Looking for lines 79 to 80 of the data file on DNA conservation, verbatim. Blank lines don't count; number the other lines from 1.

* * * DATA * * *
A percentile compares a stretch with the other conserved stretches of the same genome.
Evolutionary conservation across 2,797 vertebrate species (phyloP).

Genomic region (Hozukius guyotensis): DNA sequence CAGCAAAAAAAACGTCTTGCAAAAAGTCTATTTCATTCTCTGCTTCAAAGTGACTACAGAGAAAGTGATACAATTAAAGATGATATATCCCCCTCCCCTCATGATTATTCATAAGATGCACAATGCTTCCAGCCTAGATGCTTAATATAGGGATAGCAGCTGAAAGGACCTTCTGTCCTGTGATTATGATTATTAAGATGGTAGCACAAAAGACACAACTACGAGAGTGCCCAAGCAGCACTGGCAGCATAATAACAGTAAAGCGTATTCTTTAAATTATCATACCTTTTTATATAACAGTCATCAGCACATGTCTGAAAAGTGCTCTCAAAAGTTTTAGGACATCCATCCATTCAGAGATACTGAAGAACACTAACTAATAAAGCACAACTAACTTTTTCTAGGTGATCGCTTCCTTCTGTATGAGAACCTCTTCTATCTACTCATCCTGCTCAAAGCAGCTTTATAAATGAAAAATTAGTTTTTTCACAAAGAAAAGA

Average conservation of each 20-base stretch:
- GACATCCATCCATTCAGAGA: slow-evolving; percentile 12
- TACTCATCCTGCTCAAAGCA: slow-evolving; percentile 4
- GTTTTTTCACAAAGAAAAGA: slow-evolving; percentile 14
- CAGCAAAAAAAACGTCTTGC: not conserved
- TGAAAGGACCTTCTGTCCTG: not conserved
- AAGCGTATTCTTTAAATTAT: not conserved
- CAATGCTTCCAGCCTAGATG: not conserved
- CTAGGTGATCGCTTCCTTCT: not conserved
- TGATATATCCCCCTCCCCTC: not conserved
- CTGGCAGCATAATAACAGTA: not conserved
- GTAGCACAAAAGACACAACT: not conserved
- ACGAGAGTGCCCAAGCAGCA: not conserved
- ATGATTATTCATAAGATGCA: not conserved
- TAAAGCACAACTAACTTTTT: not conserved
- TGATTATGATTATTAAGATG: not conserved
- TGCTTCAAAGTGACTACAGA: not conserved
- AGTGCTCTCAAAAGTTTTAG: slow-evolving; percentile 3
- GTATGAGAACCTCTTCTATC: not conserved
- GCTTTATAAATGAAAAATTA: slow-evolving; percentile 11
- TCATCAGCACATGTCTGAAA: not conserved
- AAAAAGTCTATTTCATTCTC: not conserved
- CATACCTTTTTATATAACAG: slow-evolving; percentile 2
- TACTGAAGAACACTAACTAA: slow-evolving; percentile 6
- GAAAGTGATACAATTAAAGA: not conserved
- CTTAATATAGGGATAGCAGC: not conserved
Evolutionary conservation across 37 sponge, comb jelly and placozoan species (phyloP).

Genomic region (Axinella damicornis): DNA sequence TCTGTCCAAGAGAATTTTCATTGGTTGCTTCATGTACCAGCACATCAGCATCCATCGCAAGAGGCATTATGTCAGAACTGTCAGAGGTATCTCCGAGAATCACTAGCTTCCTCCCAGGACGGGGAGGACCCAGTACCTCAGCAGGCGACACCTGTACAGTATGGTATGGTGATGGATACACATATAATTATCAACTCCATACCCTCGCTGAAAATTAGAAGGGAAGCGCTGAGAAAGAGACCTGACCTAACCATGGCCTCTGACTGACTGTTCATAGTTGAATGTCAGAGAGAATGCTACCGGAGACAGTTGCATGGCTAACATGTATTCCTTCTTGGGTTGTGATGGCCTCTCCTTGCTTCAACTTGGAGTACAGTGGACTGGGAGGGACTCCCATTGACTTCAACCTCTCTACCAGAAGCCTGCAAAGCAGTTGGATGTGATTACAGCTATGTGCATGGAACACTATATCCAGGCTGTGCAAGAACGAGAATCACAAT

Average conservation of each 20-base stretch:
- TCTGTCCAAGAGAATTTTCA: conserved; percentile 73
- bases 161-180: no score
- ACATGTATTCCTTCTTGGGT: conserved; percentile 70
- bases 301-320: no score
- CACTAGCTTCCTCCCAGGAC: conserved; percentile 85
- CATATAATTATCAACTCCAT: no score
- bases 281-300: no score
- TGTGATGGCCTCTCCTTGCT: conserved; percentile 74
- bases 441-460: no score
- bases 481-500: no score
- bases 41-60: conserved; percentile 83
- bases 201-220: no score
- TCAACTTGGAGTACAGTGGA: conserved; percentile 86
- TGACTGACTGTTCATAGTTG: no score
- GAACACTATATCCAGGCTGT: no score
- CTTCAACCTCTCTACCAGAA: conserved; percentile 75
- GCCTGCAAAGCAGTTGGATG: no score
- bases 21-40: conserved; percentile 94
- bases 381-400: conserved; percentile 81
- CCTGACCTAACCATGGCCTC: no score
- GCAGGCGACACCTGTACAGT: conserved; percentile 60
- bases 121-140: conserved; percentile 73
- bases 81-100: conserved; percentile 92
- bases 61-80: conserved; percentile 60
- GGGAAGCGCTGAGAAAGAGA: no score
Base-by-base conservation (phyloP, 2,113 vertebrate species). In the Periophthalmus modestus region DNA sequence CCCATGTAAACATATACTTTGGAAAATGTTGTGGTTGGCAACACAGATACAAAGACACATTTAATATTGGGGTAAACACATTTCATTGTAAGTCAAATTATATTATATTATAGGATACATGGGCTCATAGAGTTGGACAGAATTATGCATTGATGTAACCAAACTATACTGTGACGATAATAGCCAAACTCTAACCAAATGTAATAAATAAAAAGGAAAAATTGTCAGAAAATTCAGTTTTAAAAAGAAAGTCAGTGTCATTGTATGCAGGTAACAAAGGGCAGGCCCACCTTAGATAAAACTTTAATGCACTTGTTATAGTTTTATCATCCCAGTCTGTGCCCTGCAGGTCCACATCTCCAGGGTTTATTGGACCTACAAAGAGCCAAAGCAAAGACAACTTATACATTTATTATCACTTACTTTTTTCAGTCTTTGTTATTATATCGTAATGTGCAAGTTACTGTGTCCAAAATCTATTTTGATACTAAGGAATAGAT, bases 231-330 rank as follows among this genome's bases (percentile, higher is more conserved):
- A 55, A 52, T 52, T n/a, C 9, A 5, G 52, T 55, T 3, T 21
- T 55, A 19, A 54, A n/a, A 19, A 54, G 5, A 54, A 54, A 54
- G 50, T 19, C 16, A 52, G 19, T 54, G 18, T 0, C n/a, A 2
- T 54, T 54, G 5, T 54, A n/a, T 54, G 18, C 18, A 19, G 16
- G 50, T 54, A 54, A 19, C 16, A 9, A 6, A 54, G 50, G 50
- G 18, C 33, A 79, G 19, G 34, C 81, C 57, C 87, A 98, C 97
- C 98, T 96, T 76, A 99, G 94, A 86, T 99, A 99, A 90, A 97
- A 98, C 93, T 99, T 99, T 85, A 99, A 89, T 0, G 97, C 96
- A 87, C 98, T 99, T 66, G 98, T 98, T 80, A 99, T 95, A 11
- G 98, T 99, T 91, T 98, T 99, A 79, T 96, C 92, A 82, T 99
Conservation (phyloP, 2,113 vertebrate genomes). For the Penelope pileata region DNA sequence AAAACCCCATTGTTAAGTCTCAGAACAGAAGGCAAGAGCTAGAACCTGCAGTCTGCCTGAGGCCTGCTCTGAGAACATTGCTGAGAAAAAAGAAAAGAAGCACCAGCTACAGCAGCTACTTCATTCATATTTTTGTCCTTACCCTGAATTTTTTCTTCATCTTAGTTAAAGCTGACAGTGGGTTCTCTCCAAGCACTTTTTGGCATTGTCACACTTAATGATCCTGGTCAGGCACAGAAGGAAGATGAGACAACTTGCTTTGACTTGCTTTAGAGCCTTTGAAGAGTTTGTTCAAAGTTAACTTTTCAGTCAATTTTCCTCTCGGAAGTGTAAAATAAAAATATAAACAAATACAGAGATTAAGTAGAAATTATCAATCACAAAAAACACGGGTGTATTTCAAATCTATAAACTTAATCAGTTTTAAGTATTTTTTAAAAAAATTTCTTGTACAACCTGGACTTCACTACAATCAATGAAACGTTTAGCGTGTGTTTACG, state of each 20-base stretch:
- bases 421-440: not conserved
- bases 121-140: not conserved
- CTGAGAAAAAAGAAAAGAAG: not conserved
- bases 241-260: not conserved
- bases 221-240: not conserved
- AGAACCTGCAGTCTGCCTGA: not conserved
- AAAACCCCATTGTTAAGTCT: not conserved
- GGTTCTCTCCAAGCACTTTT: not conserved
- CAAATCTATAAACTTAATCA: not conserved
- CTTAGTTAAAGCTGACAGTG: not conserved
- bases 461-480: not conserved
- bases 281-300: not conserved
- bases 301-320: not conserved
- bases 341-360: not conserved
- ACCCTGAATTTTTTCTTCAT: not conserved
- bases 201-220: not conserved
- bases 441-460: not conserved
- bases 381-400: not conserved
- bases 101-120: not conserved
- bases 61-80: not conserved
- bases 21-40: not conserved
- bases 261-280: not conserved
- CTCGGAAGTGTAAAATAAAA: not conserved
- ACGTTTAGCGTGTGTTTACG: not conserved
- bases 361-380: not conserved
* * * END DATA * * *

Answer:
- CTTAGTTAAAGCTGACAGTG: not conserved
- bases 461-480: not conserved